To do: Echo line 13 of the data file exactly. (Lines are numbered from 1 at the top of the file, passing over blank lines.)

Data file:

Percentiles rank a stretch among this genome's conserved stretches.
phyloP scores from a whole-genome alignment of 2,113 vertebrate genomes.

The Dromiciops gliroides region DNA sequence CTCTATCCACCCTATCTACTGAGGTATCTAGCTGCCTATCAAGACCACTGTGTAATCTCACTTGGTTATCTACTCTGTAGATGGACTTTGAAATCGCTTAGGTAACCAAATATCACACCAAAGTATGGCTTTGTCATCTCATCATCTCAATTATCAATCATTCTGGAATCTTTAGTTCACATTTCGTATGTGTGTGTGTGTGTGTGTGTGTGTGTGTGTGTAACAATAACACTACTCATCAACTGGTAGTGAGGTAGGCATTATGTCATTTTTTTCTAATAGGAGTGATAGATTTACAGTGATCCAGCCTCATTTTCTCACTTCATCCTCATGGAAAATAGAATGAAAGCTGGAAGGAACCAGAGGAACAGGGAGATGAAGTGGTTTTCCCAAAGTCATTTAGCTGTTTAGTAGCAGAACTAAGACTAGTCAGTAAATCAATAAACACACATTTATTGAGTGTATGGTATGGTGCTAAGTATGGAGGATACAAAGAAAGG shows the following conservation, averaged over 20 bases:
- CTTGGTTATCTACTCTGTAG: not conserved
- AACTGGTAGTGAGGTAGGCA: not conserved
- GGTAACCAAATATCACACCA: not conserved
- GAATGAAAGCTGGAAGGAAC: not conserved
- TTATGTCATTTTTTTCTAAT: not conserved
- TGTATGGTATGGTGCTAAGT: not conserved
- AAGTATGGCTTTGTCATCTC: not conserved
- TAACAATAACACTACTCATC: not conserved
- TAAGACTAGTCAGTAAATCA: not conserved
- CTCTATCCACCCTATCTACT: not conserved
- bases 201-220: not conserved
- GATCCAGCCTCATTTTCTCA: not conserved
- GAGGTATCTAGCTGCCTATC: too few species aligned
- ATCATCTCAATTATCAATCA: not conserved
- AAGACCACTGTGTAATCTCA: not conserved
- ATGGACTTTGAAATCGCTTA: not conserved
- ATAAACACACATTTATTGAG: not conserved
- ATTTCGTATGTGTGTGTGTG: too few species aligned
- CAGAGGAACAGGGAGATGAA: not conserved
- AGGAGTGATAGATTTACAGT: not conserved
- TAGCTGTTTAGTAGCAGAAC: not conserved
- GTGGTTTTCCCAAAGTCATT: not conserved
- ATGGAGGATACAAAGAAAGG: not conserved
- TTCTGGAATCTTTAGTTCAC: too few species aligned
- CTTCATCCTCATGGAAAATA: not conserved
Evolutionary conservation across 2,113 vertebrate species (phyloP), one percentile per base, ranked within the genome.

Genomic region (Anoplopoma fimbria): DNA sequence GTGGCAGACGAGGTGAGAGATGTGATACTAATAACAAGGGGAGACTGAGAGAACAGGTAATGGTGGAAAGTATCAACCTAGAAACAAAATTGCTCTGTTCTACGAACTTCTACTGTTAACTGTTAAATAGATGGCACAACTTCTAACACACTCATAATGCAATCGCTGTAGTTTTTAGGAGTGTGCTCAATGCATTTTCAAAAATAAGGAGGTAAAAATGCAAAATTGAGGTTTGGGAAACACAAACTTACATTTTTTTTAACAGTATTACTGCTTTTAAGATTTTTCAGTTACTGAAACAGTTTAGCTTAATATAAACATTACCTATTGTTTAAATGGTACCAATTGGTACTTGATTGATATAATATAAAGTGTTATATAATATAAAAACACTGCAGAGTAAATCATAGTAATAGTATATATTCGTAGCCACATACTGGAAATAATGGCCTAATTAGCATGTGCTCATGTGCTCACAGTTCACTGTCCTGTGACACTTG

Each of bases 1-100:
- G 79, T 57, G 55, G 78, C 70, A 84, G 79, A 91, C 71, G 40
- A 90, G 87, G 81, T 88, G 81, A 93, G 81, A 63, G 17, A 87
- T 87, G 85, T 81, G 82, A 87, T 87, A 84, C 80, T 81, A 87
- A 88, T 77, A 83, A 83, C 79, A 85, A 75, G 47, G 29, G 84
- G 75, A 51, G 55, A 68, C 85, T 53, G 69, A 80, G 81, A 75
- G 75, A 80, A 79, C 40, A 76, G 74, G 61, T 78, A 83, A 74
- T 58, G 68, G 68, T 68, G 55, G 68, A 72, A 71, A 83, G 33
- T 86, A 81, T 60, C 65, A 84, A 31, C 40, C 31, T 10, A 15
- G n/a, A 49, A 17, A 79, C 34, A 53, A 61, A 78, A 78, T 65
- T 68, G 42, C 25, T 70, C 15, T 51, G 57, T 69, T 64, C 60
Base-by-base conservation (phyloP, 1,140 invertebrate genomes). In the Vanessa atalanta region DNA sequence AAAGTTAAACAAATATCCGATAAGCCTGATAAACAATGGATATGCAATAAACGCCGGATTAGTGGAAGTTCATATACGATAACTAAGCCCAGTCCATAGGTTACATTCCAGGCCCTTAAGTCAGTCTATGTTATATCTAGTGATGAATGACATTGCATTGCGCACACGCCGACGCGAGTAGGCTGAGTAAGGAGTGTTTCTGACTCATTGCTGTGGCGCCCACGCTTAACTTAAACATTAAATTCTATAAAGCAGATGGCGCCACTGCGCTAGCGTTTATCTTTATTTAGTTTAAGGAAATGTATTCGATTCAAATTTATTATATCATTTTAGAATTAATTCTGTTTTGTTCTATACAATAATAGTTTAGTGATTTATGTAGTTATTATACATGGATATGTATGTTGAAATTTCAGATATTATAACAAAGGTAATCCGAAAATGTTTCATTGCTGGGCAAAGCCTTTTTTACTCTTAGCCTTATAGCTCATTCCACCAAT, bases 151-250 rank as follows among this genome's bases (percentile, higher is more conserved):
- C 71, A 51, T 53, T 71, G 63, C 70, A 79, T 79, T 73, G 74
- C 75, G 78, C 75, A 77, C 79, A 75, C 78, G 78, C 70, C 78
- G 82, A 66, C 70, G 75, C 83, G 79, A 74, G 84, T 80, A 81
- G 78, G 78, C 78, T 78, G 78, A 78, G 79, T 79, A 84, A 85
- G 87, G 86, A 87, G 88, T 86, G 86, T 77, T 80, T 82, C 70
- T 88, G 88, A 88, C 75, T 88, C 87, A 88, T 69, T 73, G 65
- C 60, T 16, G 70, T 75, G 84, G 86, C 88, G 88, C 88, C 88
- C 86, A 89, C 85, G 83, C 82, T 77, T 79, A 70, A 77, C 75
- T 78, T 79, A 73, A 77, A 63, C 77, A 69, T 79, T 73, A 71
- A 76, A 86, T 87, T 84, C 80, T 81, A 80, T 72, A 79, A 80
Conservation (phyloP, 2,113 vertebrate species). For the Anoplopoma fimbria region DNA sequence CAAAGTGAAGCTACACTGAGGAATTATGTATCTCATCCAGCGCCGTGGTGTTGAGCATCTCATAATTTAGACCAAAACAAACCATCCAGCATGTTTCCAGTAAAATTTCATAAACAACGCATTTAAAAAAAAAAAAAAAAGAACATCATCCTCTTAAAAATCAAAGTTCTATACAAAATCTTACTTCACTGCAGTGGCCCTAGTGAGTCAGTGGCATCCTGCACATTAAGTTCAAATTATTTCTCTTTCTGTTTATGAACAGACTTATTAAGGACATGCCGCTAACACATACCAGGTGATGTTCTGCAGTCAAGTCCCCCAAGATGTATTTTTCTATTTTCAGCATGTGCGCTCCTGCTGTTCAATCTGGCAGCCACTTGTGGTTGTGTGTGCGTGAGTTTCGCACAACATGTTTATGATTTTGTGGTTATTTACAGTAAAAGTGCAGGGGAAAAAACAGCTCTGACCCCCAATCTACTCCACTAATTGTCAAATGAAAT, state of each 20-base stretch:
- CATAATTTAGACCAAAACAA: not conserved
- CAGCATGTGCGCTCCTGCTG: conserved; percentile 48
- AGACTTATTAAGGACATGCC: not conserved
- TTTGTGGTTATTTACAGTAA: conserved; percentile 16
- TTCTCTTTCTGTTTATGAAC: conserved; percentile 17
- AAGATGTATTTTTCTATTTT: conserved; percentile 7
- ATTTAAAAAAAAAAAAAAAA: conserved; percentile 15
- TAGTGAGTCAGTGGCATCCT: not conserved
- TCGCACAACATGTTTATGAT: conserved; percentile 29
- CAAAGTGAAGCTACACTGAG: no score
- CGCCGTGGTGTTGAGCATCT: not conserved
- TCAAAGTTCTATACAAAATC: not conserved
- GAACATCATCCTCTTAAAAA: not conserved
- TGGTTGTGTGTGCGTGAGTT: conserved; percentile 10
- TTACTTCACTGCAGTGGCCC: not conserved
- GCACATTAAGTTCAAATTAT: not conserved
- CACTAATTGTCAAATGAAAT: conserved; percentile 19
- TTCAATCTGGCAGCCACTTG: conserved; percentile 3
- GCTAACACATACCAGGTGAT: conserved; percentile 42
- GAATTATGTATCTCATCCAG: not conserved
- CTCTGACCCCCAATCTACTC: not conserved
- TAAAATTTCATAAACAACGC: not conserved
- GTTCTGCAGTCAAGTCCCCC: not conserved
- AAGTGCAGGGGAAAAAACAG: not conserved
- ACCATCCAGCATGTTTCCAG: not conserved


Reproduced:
- CTCTATCCACCCTATCTACT: not conserved